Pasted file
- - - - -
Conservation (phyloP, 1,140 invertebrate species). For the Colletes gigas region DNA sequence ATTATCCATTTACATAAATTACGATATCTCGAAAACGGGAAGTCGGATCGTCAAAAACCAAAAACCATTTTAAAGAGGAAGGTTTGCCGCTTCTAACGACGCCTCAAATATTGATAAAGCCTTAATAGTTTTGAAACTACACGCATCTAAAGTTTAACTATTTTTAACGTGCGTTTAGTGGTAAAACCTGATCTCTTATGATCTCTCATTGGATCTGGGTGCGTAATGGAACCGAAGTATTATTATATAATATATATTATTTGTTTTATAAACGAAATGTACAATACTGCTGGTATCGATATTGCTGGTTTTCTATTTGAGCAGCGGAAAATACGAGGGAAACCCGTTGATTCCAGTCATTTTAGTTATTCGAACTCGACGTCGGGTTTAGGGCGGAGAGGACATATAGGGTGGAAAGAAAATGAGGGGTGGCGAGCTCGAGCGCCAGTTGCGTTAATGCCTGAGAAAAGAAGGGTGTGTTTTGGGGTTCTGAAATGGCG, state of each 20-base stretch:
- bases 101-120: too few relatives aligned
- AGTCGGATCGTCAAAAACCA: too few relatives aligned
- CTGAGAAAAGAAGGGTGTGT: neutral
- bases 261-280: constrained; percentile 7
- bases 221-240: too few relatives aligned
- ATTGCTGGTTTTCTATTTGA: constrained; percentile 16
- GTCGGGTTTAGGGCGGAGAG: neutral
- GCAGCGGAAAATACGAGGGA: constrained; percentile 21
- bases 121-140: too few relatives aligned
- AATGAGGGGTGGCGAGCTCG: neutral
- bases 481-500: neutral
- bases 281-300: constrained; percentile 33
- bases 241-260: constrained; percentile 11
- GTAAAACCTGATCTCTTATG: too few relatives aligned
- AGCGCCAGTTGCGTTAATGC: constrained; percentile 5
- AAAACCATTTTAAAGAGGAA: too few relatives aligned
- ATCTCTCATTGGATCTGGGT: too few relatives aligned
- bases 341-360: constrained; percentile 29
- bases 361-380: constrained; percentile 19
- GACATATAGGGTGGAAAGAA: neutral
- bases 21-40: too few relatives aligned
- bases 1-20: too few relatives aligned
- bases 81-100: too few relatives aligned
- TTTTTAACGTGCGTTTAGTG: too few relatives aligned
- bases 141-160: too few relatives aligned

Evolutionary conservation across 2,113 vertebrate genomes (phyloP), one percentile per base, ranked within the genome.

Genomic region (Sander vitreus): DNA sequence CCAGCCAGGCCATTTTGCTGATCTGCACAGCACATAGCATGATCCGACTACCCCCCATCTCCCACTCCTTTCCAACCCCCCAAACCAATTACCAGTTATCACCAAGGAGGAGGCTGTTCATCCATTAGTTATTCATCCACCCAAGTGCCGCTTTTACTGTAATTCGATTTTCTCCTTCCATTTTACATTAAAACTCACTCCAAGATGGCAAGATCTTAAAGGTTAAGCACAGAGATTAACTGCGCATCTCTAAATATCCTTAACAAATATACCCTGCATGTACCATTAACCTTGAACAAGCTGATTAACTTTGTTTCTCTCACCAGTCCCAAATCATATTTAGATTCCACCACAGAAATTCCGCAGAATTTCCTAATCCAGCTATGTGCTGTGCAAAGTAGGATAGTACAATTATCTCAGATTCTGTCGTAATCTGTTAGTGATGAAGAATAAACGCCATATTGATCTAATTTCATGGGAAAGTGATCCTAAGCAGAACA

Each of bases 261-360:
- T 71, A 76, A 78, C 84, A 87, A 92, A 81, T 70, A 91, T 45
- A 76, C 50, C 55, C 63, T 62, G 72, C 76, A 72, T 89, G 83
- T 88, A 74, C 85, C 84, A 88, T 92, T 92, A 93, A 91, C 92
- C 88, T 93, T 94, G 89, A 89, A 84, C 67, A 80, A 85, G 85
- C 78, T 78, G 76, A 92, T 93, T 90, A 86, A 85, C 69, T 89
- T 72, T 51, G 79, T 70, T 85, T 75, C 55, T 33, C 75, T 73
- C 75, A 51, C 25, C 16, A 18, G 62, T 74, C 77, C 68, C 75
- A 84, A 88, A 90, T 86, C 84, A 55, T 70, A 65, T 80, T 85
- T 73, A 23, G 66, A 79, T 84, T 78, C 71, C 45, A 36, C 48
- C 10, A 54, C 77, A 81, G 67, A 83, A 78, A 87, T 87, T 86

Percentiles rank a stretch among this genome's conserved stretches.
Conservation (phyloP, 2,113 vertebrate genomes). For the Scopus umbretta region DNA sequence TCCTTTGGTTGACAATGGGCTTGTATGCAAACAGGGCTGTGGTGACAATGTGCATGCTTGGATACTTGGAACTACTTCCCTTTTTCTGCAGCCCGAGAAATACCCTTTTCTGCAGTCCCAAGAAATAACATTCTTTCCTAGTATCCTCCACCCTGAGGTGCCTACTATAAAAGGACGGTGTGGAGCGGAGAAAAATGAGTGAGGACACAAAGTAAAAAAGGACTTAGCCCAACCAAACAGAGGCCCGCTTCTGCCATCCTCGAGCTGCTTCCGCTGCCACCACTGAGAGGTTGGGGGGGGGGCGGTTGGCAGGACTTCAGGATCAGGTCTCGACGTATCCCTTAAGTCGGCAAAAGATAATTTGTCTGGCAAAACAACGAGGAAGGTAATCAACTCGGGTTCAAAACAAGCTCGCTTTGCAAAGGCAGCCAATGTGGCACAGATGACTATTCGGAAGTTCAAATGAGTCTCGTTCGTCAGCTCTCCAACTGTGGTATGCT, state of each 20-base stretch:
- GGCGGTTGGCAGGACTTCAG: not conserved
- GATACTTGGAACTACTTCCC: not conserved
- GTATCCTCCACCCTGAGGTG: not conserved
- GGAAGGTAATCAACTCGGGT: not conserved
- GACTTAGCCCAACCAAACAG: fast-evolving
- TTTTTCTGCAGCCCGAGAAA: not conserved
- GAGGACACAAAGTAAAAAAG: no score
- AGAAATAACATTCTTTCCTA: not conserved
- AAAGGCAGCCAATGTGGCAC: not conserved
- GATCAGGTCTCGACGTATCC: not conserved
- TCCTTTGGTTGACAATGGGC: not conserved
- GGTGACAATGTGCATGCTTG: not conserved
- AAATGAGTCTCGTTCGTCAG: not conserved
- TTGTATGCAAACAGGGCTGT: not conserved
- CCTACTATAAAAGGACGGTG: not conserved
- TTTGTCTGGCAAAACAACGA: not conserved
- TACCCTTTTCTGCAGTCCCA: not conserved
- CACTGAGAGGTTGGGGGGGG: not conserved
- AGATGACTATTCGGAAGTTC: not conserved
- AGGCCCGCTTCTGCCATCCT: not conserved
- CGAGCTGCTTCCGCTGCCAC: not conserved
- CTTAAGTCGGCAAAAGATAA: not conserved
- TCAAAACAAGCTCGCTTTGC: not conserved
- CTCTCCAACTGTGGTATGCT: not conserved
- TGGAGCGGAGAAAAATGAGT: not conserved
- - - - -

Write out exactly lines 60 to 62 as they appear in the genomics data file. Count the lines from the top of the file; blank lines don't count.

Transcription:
- AGATGACTATTCGGAAGTTC: not conserved
- AGGCCCGCTTCTGCCATCCT: not conserved
- CGAGCTGCTTCCGCTGCCAC: not conserved